Another soy-based product used by those who follow a vegan diet or by those who have problems with lactose is soy milk, which is obtained from the soaking of soy in water. Soybeans are also extracted from the seeds used in cosmetics, for the preparation of creams, and in the kitchen as a condiment. Contains many omega 6, but it is not recommended to subject it to high temperatures as it can be harmful.
Not to forget the bean sprouts much used in salads and ethnic recipes, such as spring rolls.
Soy sprouts are a valuable ingredient to add to salads. They are white filaments with a small inflorescence at the extremity, they have a fairly neutral taste so they go well with any vegetable or legume.
If you use soy sprouts in recipes, it is important to cook them (even for a few moments) in boiling water, as they contain phytates, substances that hinder the assimilation of some nutrients and disappear with cooking. Furthermore, cooking them avoids possible bacterial contamination.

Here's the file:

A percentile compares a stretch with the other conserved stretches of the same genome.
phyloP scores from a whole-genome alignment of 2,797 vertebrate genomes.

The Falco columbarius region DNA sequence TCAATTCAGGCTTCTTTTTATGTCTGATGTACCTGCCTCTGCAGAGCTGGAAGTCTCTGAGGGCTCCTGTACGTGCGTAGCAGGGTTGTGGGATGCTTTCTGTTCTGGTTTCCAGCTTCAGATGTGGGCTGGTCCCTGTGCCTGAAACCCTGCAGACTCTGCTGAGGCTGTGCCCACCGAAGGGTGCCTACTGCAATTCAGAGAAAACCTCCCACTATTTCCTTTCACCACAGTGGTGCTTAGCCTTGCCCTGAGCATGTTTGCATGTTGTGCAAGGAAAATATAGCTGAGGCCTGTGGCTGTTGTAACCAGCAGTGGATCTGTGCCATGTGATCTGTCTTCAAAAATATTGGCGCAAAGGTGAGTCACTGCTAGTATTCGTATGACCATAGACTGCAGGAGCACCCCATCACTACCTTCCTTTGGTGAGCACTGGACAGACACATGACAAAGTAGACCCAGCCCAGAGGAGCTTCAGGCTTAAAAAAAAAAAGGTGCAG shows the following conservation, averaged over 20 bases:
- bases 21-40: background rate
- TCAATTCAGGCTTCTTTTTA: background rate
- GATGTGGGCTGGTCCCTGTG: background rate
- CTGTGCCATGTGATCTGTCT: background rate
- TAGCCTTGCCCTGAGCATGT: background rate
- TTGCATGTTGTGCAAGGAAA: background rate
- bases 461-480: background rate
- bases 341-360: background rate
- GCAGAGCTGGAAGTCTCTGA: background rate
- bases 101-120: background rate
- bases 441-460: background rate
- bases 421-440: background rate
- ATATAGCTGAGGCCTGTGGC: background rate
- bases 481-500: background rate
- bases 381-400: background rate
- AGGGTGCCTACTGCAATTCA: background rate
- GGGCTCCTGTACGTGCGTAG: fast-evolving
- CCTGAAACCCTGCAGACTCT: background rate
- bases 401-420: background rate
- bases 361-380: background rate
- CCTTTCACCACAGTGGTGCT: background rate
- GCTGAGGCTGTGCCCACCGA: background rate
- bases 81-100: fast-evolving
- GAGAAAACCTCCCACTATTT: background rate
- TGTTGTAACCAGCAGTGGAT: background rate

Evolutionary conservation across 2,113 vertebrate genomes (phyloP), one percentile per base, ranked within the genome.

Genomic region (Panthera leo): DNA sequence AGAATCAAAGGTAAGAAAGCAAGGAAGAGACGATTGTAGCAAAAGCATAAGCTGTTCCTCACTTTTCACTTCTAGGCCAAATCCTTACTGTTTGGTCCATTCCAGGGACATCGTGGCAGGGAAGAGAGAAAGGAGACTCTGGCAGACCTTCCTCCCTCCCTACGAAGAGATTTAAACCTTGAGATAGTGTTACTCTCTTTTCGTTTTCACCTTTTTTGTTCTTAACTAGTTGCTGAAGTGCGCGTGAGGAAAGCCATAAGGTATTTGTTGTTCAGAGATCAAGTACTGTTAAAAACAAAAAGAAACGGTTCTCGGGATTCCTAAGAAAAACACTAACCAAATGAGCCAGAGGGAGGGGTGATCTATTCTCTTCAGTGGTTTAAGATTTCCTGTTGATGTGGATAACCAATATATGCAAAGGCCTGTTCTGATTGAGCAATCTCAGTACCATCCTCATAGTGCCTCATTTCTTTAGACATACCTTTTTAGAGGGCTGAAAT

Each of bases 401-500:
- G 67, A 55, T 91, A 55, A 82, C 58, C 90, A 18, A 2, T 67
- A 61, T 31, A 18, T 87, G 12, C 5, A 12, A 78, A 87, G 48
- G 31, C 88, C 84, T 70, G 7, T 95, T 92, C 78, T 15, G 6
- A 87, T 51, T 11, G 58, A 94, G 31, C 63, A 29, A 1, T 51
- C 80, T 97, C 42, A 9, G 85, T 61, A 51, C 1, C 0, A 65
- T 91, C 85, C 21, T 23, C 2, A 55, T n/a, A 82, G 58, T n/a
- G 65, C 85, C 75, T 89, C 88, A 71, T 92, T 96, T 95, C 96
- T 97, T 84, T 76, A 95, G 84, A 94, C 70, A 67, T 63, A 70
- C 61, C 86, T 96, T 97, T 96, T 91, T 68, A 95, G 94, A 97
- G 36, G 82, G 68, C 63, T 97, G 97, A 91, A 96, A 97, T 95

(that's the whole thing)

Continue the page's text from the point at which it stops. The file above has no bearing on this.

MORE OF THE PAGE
Finally, soya lecithin, an excellent emulsifier and flavor enhancer, should be mentioned. Soy proteins are also used to increase the amount of protein in some dishes or to completely replace meat.

Guido Bissanti

– Acta Plantarum – Flora of the Italian Regions.
– Wikipedia, the free encyclopedia.
– Treben M., 2000. Health from the Pharmacy of the Lord, Advice and experiences with medicinal herbs, Ennsthaler Editore
– Pignatti S., 1982. Flora of Italy, Edagricole, Bologna.
– Conti F., Abbate G., Alessandrini A., Blasi C. (edited by), 2005. An annotated checklist of the Italian vascular flora, Palombi Editore.

Attention: Pharmaceutical applications and food uses are indicated for informational purposes only, do not in any way represent a medical prescription; therefore no responsibility is assumed for their use for curative, aesthetic or food purposes.